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Salt, hypertension, pride and careers
What is the factual basis, and the sequence of events, that made the view that dietary salt intake raises blood pressure, and so the risk of hypertension and cardiovascular disease - so called salt hypothesis - become so deeply rooted in the field of academic medicine that it became the determinant of governmental health policies?
In order to understand what is really happening, we need to throw some light at the scene, and see the actors. At this point in time, we have two big stars there, apparently talking past each other.
One is the National Heart, Lung and Blood Institute (NHLBI, a division of the U.S. National Institutes of Health, or NIH, a major governmental health organization), and National High Blood Pressure Education Program (NHBPEP), as well as a number of associated healh organizations, like CDC (Centers for Disease Control) and IOM (Institute of Medicine). These form the backbone of support for salt hypothesis. And, it is NLHBI that pretty much decide about the official view on the salt health policy, as well as about funding research related to it.
Among the most prominent contemporary researchers supporting salt hypothesis are Drs. Stamler, Cutler, MacGregor, He, Strazzullo, Cappuccio, Elliot and Law (Europe and U.S.).
The other is the Salt Institute, organization founded by salt producers and much of processed food industry. In general, they are opposing the notion that the average U.S. salt consumption poses health threat at the level of population.
Among the researchers who do not find that salt hypothesis is supported by the facts, are Drs. Alderman, Cohen, Swales, McCarron, Hooper, Bartlett, Freedman and Pettiti.
Shouldn't these two sides work together and find a compromise, instead of acting as irreconcilable enemies? Perhaps, in a perfect world but, as devil would have it, they were led to follow different, opposing paths.
The history tells us that the ongoing confrontation between governmental health policy and Salt Institute vs. salt intake and health is merely a continuation of the century-long battle between two opposing views:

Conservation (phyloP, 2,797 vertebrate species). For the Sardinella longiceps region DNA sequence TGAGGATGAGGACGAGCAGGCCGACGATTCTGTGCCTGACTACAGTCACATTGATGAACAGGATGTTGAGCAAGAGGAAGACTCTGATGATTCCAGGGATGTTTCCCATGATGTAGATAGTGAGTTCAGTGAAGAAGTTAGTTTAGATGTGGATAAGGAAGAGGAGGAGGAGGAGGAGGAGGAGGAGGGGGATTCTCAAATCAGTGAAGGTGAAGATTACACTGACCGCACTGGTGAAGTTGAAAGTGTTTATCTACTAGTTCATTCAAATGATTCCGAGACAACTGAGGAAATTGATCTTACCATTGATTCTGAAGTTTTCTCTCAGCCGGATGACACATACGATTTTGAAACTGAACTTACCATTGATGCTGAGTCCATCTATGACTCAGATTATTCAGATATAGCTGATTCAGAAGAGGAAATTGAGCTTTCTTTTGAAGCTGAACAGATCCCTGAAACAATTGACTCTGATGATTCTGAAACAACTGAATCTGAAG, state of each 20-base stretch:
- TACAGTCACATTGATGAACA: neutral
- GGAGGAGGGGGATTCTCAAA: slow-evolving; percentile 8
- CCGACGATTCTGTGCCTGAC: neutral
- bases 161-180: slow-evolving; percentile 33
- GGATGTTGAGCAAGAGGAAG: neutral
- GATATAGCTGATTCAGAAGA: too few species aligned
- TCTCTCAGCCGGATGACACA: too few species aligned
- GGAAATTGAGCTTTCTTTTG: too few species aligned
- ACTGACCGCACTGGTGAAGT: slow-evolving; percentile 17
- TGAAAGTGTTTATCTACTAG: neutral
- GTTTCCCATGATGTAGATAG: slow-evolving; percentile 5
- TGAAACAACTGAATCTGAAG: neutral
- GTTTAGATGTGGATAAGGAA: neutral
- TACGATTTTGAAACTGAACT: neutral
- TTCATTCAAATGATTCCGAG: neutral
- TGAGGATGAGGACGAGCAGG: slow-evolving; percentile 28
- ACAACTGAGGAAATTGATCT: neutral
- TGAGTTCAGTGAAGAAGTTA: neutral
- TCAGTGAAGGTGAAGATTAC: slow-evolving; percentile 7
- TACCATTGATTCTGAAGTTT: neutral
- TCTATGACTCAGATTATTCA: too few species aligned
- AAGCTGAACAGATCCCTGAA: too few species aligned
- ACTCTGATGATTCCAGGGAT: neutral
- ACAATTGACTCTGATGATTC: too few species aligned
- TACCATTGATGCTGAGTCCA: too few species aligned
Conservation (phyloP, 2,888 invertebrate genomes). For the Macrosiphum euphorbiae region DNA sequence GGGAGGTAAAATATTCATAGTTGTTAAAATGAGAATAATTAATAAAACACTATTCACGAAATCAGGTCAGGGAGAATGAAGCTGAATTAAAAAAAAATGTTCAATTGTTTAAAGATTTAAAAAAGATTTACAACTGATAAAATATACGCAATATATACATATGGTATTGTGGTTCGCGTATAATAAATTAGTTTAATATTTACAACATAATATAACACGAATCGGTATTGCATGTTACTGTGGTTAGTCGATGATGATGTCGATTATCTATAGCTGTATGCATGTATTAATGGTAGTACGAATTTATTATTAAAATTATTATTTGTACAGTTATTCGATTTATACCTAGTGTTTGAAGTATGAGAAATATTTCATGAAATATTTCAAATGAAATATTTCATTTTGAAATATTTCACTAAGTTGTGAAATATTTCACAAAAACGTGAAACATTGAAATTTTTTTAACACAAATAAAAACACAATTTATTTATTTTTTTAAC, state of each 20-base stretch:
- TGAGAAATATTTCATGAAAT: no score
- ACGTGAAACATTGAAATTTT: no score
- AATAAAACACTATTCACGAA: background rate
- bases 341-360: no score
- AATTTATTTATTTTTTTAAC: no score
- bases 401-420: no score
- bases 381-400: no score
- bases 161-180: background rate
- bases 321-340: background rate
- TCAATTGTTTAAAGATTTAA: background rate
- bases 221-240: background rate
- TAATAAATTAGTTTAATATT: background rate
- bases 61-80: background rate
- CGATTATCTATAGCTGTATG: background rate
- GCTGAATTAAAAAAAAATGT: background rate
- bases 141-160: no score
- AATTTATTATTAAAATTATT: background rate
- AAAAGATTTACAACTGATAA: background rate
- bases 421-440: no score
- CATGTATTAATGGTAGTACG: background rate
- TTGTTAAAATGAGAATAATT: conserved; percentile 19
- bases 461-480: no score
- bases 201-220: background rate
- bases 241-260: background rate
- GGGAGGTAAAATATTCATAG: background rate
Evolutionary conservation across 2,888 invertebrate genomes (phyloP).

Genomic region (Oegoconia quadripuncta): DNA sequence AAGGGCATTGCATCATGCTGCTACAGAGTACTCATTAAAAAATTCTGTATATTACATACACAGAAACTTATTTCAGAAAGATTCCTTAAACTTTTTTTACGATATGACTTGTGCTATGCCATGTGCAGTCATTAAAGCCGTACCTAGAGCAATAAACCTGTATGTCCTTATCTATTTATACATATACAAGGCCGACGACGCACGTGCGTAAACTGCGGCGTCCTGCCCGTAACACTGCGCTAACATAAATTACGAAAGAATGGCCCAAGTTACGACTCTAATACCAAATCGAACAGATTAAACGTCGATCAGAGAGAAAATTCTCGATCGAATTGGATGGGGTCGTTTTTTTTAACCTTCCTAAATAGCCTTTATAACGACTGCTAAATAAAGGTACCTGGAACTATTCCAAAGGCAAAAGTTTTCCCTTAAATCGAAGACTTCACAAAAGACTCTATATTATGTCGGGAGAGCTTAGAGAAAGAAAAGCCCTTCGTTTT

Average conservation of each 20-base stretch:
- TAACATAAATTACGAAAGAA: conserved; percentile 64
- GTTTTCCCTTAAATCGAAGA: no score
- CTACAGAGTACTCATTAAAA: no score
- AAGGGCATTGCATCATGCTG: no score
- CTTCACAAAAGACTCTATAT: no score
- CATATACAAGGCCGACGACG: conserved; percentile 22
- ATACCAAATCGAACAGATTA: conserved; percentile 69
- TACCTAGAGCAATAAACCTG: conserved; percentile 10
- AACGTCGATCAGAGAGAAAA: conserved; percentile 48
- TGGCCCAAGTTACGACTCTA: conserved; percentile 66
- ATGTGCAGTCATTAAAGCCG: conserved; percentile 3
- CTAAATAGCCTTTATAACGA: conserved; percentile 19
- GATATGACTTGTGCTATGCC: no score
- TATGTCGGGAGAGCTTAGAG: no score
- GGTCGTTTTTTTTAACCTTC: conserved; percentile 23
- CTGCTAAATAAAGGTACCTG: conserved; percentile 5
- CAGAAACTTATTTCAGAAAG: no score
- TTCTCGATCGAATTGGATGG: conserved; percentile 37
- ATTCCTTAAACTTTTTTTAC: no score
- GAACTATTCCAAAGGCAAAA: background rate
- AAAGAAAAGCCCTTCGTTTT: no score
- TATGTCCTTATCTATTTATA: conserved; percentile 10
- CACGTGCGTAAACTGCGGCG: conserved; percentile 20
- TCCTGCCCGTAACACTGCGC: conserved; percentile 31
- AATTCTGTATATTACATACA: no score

!!! one that considers current salt intake levels generally unhealthy with respect to blood pressure, originating in some observations from clinical practice, as well as the fact that it is roughly 2-3 times higher than estimated salt consumption of our primitive predecessors, and
?? one not seeing such conclusion being adequately supported by the facts, which was initially mainly food industry response, and these days includes growing portion of scientific community not associated with food industry.
At this point in time, NIH has decades long history of promoting the danger of present salt intake levels in the U.S., which they consider excessive. Many careers, reputations and feel-good's depend on preserving this view. How this governmental stance came about? Here's the story.
Salt hypothesis story
First clinical observation of the association between salt intake and blood pressure was published in 1904 by Ambard and Brochard, who noticed that the reduction in intake of salt and salty foods often relieves symptoms in six hypertensive patients. Subsequently, the hypothesis of salt promoting hypertension was either supported or challenged by other investigators, with the supporters gradually taking the upper hand.
Low-salt diets were used as a treatment for hypertension as early as 1920s (Allen) and 1940s (Kempner). Their successes were entirely credited to the reduction in salt intake, neglecting that other factors, like reduced caloric intake and higher intake of vegetables (and with it, nutrients like magnesium and potassium), could have as much, or more of an impact.